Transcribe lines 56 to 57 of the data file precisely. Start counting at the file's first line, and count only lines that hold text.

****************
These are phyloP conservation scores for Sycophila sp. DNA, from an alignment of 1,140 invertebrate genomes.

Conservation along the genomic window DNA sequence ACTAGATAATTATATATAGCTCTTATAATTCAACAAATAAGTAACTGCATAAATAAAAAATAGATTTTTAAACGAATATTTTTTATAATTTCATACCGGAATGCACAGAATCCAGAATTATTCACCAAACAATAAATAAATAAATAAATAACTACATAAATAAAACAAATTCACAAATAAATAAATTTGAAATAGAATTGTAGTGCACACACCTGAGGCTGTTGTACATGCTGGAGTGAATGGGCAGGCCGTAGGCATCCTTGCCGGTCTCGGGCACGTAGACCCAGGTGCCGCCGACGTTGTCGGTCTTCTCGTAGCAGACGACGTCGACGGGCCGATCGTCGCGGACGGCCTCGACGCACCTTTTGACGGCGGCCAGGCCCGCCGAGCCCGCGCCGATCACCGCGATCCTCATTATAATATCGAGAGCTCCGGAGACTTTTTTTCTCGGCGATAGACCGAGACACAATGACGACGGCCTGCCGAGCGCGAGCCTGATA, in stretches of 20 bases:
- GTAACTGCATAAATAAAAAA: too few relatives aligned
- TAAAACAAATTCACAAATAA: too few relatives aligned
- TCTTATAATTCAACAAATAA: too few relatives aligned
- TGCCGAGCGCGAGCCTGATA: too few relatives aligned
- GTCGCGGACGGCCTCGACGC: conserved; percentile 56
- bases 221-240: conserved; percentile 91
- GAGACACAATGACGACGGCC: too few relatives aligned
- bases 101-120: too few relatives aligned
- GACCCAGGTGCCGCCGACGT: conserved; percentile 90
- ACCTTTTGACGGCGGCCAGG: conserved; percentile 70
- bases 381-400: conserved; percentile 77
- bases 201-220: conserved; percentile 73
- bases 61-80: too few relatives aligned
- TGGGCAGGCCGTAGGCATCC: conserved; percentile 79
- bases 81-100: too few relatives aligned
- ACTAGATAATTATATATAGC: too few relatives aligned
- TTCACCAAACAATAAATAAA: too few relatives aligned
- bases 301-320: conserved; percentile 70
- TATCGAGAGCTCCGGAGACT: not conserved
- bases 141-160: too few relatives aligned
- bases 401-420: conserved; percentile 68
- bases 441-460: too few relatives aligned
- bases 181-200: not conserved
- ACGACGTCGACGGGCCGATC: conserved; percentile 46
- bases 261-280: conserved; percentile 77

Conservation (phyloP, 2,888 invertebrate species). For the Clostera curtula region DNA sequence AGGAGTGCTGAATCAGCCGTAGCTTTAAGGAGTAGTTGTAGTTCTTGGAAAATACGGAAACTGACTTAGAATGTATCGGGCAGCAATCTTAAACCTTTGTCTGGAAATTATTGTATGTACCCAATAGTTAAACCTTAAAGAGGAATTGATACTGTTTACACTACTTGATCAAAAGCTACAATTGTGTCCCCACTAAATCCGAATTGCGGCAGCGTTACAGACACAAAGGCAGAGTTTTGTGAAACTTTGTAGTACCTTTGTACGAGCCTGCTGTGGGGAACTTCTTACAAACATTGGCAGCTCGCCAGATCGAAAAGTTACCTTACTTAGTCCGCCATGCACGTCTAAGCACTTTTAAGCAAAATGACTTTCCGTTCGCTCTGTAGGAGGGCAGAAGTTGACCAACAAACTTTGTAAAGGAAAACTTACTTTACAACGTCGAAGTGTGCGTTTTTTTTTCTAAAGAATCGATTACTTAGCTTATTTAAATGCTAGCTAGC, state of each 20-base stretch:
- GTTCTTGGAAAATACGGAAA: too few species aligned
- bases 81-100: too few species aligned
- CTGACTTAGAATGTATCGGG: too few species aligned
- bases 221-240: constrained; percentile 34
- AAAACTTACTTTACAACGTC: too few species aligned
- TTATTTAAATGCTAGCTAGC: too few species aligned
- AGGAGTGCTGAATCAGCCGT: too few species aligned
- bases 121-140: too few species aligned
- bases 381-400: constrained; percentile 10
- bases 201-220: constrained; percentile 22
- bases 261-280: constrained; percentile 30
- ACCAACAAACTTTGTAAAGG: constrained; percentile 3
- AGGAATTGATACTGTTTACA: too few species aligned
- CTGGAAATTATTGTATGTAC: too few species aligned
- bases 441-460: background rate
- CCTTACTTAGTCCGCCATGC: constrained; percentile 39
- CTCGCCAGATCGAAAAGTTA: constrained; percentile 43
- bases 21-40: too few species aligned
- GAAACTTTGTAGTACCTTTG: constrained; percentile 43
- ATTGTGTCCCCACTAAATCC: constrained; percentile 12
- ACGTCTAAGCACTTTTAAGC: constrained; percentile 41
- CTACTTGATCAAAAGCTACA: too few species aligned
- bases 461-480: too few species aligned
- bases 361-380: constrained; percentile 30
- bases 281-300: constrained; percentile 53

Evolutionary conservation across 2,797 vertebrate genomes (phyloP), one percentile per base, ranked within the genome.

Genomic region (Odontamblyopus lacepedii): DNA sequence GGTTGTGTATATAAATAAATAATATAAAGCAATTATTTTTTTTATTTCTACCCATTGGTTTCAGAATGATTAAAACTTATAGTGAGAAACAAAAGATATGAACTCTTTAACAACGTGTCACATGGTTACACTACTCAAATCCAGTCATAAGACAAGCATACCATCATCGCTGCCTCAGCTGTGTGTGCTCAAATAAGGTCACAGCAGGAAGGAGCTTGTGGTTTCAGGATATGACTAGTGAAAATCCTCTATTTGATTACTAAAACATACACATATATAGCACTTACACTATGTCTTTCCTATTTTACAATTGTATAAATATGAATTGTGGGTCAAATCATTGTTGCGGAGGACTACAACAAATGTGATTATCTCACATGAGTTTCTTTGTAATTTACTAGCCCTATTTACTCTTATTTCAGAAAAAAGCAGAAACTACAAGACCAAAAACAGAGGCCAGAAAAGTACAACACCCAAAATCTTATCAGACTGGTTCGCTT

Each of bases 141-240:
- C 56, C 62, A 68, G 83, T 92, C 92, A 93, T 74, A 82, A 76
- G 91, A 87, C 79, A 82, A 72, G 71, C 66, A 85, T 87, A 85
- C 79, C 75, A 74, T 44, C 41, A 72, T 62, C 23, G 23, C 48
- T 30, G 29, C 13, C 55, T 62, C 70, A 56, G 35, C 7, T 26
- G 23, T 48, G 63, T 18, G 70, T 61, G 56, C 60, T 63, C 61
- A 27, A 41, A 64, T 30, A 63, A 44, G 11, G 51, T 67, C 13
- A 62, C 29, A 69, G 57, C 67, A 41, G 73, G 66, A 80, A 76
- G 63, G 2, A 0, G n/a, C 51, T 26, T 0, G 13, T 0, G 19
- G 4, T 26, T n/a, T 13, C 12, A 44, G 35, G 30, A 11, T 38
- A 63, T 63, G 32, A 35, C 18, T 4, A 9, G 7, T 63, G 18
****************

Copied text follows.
Each of bases 141-240:
- C 56, C 62, A 68, G 83, T 92, C 92, A 93, T 74, A 82, A 76